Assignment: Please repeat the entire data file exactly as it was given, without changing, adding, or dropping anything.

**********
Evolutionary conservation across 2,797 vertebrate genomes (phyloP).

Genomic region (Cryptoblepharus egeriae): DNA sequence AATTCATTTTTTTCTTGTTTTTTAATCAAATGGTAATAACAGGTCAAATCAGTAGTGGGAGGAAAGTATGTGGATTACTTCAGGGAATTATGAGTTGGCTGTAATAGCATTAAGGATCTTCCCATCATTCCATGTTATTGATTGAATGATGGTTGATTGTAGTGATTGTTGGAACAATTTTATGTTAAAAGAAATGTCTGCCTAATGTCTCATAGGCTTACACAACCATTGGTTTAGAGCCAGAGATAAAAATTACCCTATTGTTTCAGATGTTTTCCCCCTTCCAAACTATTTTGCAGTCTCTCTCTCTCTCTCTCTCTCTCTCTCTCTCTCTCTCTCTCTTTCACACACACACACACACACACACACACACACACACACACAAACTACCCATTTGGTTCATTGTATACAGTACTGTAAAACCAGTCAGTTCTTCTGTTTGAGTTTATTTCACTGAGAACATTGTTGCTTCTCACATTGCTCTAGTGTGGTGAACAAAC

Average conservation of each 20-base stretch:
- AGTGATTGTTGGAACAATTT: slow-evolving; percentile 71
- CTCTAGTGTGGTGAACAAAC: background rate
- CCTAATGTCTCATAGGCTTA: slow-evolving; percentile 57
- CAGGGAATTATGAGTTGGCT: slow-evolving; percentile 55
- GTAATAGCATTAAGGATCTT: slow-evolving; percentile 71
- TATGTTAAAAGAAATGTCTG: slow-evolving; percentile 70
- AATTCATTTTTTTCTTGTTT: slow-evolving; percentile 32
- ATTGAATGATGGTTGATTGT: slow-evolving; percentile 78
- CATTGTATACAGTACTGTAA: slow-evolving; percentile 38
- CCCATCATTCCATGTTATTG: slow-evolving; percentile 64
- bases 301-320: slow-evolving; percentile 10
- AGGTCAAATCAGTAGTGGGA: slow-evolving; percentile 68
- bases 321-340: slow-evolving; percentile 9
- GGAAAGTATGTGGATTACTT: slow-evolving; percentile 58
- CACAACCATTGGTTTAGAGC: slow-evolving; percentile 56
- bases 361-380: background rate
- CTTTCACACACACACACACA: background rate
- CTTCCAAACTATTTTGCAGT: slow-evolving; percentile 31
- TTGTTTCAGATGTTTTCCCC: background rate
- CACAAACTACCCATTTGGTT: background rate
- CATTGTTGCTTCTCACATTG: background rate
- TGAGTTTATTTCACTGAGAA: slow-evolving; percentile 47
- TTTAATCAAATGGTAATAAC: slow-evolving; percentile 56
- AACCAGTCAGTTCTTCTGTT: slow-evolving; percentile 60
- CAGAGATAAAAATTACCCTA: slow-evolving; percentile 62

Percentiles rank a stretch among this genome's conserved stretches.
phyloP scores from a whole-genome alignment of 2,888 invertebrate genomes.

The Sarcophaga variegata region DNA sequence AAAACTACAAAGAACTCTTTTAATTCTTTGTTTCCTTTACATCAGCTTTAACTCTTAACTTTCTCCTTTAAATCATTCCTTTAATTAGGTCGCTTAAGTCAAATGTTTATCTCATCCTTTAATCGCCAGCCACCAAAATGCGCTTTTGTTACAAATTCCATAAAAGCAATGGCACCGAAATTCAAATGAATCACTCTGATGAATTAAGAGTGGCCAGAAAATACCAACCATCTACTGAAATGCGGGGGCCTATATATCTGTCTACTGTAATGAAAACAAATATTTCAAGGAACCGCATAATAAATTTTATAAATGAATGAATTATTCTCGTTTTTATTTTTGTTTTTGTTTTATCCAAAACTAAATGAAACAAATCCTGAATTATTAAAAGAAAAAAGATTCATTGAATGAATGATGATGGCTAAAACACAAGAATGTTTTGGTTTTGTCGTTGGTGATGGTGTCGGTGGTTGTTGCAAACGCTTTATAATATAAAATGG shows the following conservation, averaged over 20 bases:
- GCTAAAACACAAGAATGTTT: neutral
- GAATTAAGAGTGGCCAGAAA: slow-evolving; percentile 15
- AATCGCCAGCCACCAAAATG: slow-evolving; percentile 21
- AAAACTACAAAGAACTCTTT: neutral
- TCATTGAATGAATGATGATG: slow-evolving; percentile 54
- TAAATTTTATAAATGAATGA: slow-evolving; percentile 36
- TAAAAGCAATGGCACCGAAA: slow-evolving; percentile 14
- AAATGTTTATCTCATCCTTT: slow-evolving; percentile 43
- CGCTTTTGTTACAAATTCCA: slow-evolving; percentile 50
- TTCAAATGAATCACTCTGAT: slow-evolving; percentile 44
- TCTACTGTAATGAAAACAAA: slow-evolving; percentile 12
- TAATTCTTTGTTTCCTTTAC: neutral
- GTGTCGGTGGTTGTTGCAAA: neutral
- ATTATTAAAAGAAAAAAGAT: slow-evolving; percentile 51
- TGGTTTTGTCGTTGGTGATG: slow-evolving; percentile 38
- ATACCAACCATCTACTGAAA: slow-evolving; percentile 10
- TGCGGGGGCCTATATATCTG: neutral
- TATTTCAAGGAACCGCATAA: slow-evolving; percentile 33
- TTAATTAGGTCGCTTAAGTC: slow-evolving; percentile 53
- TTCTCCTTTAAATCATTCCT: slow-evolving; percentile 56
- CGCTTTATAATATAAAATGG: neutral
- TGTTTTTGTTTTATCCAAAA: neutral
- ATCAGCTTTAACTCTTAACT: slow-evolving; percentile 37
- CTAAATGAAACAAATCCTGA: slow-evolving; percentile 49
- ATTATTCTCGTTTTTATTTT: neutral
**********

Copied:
Evolutionary conservation across 2,797 vertebrate genomes (phyloP).

Genomic region (Cryptoblepharus egeriae): DNA sequence AATTCATTTTTTTCTTGTTTTTTAATCAAATGGTAATAACAGGTCAAATCAGTAGTGGGAGGAAAGTATGTGGATTACTTCAGGGAATTATGAGTTGGCTGTAATAGCATTAAGGATCTTCCCATCATTCCATGTTATTGATTGAATGATGGTTGATTGTAGTGATTGTTGGAACAATTTTATGTTAAAAGAAATGTCTGCCTAATGTCTCATAGGCTTACACAACCATTGGTTTAGAGCCAGAGATAAAAATTACCCTATTGTTTCAGATGTTTTCCCCCTTCCAAACTATTTTGCAGTCTCTCTCTCTCTCTCTCTCTCTCTCTCTCTCTCTCTCTCTCTTTCACACACACACACACACACACACACACACACACACACACAAACTACCCATTTGGTTCATTGTATACAGTACTGTAAAACCAGTCAGTTCTTCTGTTTGAGTTTATTTCACTGAGAACATTGTTGCTTCTCACATTGCTCTAGTGTGGTGAACAAAC

Average conservation of each 20-base stretch:
- AGTGATTGTTGGAACAATTT: slow-evolving; percentile 71
- CTCTAGTGTGGTGAACAAAC: background rate
- CCTAATGTCTCATAGGCTTA: slow-evolving; percentile 57
- CAGGGAATTATGAGTTGGCT: slow-evolving; percentile 55
- GTAATAGCATTAAGGATCTT: slow-evolving; percentile 71
- TATGTTAAAAGAAATGTCTG: slow-evolving; percentile 70
- AATTCATTTTTTTCTTGTTT: slow-evolving; percentile 32
- ATTGAATGATGGTTGATTGT: slow-evolving; percentile 78
- CATTGTATACAGTACTGTAA: slow-evolving; percentile 38
- CCCATCATTCCATGTTATTG: slow-evolving; percentile 64
- bases 301-320: slow-evolving; percentile 10
- AGGTCAAATCAGTAGTGGGA: slow-evolving; percentile 68
- bases 321-340: slow-evolving; percentile 9
- GGAAAGTATGTGGATTACTT: slow-evolving; percentile 58
- CACAACCATTGGTTTAGAGC: slow-evolving; percentile 56
- bases 361-380: background rate
- CTTTCACACACACACACACA: background rate
- CTTCCAAACTATTTTGCAGT: slow-evolving; percentile 31
- TTGTTTCAGATGTTTTCCCC: background rate
- CACAAACTACCCATTTGGTT: background rate
- CATTGTTGCTTCTCACATTG: background rate
- TGAGTTTATTTCACTGAGAA: slow-evolving; percentile 47
- TTTAATCAAATGGTAATAAC: slow-evolving; percentile 56
- AACCAGTCAGTTCTTCTGTT: slow-evolving; percentile 60
- CAGAGATAAAAATTACCCTA: slow-evolving; percentile 62

Percentiles rank a stretch among this genome's conserved stretches.
phyloP scores from a whole-genome alignment of 2,888 invertebrate genomes.

The Sarcophaga variegata region DNA sequence AAAACTACAAAGAACTCTTTTAATTCTTTGTTTCCTTTACATCAGCTTTAACTCTTAACTTTCTCCTTTAAATCATTCCTTTAATTAGGTCGCTTAAGTCAAATGTTTATCTCATCCTTTAATCGCCAGCCACCAAAATGCGCTTTTGTTACAAATTCCATAAAAGCAATGGCACCGAAATTCAAATGAATCACTCTGATGAATTAAGAGTGGCCAGAAAATACCAACCATCTACTGAAATGCGGGGGCCTATATATCTGTCTACTGTAATGAAAACAAATATTTCAAGGAACCGCATAATAAATTTTATAAATGAATGAATTATTCTCGTTTTTATTTTTGTTTTTGTTTTATCCAAAACTAAATGAAACAAATCCTGAATTATTAAAAGAAAAAAGATTCATTGAATGAATGATGATGGCTAAAACACAAGAATGTTTTGGTTTTGTCGTTGGTGATGGTGTCGGTGGTTGTTGCAAACGCTTTATAATATAAAATGG shows the following conservation, averaged over 20 bases:
- GCTAAAACACAAGAATGTTT: neutral
- GAATTAAGAGTGGCCAGAAA: slow-evolving; percentile 15
- AATCGCCAGCCACCAAAATG: slow-evolving; percentile 21
- AAAACTACAAAGAACTCTTT: neutral
- TCATTGAATGAATGATGATG: slow-evolving; percentile 54
- TAAATTTTATAAATGAATGA: slow-evolving; percentile 36
- TAAAAGCAATGGCACCGAAA: slow-evolving; percentile 14
- AAATGTTTATCTCATCCTTT: slow-evolving; percentile 43
- CGCTTTTGTTACAAATTCCA: slow-evolving; percentile 50
- TTCAAATGAATCACTCTGAT: slow-evolving; percentile 44
- TCTACTGTAATGAAAACAAA: slow-evolving; percentile 12
- TAATTCTTTGTTTCCTTTAC: neutral
- GTGTCGGTGGTTGTTGCAAA: neutral
- ATTATTAAAAGAAAAAAGAT: slow-evolving; percentile 51
- TGGTTTTGTCGTTGGTGATG: slow-evolving; percentile 38
- ATACCAACCATCTACTGAAA: slow-evolving; percentile 10
- TGCGGGGGCCTATATATCTG: neutral
- TATTTCAAGGAACCGCATAA: slow-evolving; percentile 33
- TTAATTAGGTCGCTTAAGTC: slow-evolving; percentile 53
- TTCTCCTTTAAATCATTCCT: slow-evolving; percentile 56
- CGCTTTATAATATAAAATGG: neutral
- TGTTTTTGTTTTATCCAAAA: neutral
- ATCAGCTTTAACTCTTAACT: slow-evolving; percentile 37
- CTAAATGAAACAAATCCTGA: slow-evolving; percentile 49
- ATTATTCTCGTTTTTATTTT: neutral